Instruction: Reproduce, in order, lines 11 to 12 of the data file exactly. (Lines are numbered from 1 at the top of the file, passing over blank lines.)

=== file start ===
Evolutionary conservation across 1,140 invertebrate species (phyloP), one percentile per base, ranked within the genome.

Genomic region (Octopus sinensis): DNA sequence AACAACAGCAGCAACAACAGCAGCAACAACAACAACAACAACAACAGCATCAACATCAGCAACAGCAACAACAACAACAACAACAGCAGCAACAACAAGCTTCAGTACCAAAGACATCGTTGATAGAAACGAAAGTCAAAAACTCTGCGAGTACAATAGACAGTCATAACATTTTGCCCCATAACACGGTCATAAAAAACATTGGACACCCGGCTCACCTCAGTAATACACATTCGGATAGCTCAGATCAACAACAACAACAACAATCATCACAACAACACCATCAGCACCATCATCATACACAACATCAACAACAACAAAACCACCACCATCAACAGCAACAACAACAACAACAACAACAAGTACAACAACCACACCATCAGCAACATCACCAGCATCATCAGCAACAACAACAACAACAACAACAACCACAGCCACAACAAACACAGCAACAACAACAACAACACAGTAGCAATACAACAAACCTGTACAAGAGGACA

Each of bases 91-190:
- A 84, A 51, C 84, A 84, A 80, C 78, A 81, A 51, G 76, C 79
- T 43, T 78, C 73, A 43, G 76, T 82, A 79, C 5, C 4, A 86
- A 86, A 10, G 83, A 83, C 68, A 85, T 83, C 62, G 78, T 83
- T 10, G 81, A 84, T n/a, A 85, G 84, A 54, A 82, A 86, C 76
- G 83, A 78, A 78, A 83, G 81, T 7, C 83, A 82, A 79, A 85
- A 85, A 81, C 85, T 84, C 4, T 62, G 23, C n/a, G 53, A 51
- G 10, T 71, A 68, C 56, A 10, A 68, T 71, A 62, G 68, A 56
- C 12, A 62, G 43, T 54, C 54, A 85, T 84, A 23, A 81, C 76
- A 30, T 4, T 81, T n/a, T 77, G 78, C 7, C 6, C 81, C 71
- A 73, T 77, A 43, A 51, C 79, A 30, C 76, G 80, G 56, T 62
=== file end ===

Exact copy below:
- C 12, A 62, G 43, T 54, C 54, A 85, T 84, A 23, A 81, C 76
- A 30, T 4, T 81, T n/a, T 77, G 78, C 7, C 6, C 81, C 71